Commander Riker is the first officer of the Enterprise. As such, he has inherited Captain Kirk's job of leading away teams, as well as a lot of Kirk's "girl in every port" personality. (However, having captain Kirk fall in love with you is often a death sentence, whereas Riker's affections seem to be less lethal.)

Anyway, Riker was intended to be the main (male) sex symbol of the show, but it turned out that the female viewership actually preferred Picard. (Let's see, a powerful Star Fleet captain who's also a cultured gentleman vs. an impulsive pretty boy who never seems to live up to his supposedly impressive reputation? No contest.*)

Lieutenant Commander Data

Every incarnation of Star Trek has one regular crew member who's really different from everyone else. The original series included crew members who were black, white, Asian, Russian, American, Scottish and . . . Vulcan. Star Trek: The Next Generation included crew members who were human, Klingon, (half) Beta-Zoid and . . . android.

Data is the creation of the brilliant cyberneticist Noonien Soong. He's not a mass-produced model; on the contrary, he's the only one of his kind (or almost). He is mathematically brilliant, but he lacks emotion and consequently has trouble understanding human nature.

As a character, Data is useful because he can drive the plot of an episode in a number of different ways. On a good day, he can provide comic relief as he tries to grasp social subtleties. On a bad day, his malfunctioning "positronic net" (= android brain) can provide a story conflict. (I wouldn't call Data a loose cannon, by any stretch, but there are a surprising number of plots that are driven by something going wrong with him. Or the holodeck. And then there's that episode where something goes wrong with both Data and the holodeck. Good times.) And on a really bad day, he can single-handedly save everyone with his special android powers.

Stay tuned for our next installment, where we discuss three more members of the crew (probably Troi, Worf, and Crusher).
*This is, incidentally, also the problem with the film First Knight. I don't know any woman who would pick Richard Gere's Lancelot over Sean Connery's Arthur.

Tuesday, April 06, 2010

Tribond Tuesday

Geoffrey Chaucer
Charles Darwin
William Lamb (Lord Melbourne)

Monday, April 05, 2010

Cat. & Reference: Will the real C. H. Smith please stand up?

One of the things I have to do when I'm cataloging something new is check to see if the author's name appears on a big list of names maintained by the Library of Congress.*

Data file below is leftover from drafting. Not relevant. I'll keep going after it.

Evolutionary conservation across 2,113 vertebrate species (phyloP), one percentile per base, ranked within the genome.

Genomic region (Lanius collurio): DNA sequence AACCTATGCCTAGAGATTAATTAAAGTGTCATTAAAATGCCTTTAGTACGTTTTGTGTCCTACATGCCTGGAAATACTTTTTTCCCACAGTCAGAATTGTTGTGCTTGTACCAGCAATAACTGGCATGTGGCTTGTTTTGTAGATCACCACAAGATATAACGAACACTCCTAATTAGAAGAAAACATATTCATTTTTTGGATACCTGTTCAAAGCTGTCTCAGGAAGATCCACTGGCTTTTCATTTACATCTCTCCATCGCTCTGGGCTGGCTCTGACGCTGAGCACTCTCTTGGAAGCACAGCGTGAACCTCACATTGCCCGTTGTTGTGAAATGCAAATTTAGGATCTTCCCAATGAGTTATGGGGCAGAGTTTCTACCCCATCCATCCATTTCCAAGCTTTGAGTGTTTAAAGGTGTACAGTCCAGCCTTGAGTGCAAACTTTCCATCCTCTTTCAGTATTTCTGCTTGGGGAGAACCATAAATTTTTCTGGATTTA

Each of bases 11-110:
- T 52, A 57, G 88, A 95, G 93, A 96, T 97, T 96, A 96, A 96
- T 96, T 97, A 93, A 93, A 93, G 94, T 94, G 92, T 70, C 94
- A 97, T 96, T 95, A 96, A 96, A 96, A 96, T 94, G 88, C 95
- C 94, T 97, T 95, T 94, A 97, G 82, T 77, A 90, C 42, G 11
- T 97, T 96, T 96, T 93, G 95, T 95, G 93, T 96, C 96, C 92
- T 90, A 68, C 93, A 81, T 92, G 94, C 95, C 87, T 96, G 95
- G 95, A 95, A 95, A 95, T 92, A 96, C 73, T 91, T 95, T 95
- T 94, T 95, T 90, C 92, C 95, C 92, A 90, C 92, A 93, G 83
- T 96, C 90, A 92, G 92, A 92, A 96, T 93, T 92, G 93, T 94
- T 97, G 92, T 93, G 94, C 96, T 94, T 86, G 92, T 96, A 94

For instance, the other day I came across a little pamphlet about the 1st Maine Cavalry written in 1885 by someone named C.H. Smith, which meant that I needed to try and find said Smith in said Big List of Names.† The difficulty with this is that names in the Big List can be in a different form from how they're found "in the wild," so to speak. I'd probably find Mr. Smith listed under his full first name or first and middle name, but I didn't know what those are, and "Smith" doesn't exactly narrow it down.

However, I did have a couple of pieces of information to help me on my quest: I knew that Mr. Smith was still alive in 1885 when he wrote down his recollections, and I knew that he was probably born no later than 1845, or he wouldn't have been old enough to fight in the Civil War. Names on the Big List (of Names) often include birth and death dates, so these two dates would help me track down the elusive Mr. Smith.

The first thing I did was check out all of the people entered in the Big List as "Smith, C. H." (My Mr. Smith was probably entered under a longer version of his name, but it was a place to start.)

There were seven people named "Smith, C. H." (or some variation of it) in the Big List. Five were too young, and the other two didn't seem to have any connection to the Civil War or Maine. (One had been an engraver in New York and the other one had been a publisher in Boston.)

Since I'd had no luck with people entered as "C. H. Smith," I decided to see if I could find out more about the 1st Maine Cavalry.

Googling "1st Maine Cavalry" led me to the Wikipedia page about the regiment. It didn't include any names of regiment members in the article, but it did include a link at the bottom to a website for a 1st Maine Cavalry reenactment organization. (Say what you will about the quality of Wikipedia articles, I generally find the "External Links" quite useful.)

When I got to the website of the reenactment organization, I clicked on the "history" link and was rewarded with the information that one Colonel Charles H. Smith had been awarded a Medal of Honor in 1895. Happy with this small victory, I returned to the Big Lists of Names.

This time there were over 40 matches for "Smith, Charles H." but I ruled most of them out pretty easily until I got to number 33, "Smith, Charles Henry, 1827-1902." According to his record, he was born in Hollis, Maine, which looked promising, but I wanted more confirmation before declaring him a match. His record said he was also the subject of the book "Horse Soldiers in Blue," so I looked that book up on WorldCat to see if I could learn more about it. Sure enough, when I found the book, it turned out to be about the 1st Maine Cavalry. Success!

*It's called "authority control" and there's more to it than this, but I'm assuming most of you don't really want a lecture on the topic.

†There is, of course, a more technical name for what I'm calling the Big List of Names, but apparently I'm trying to dumb things down for you all, today. Or maybe I think that avoiding technical jargon will help me connect better with the youth. (Those crazy kids, with their FaceSpace. Do they still like rap music?)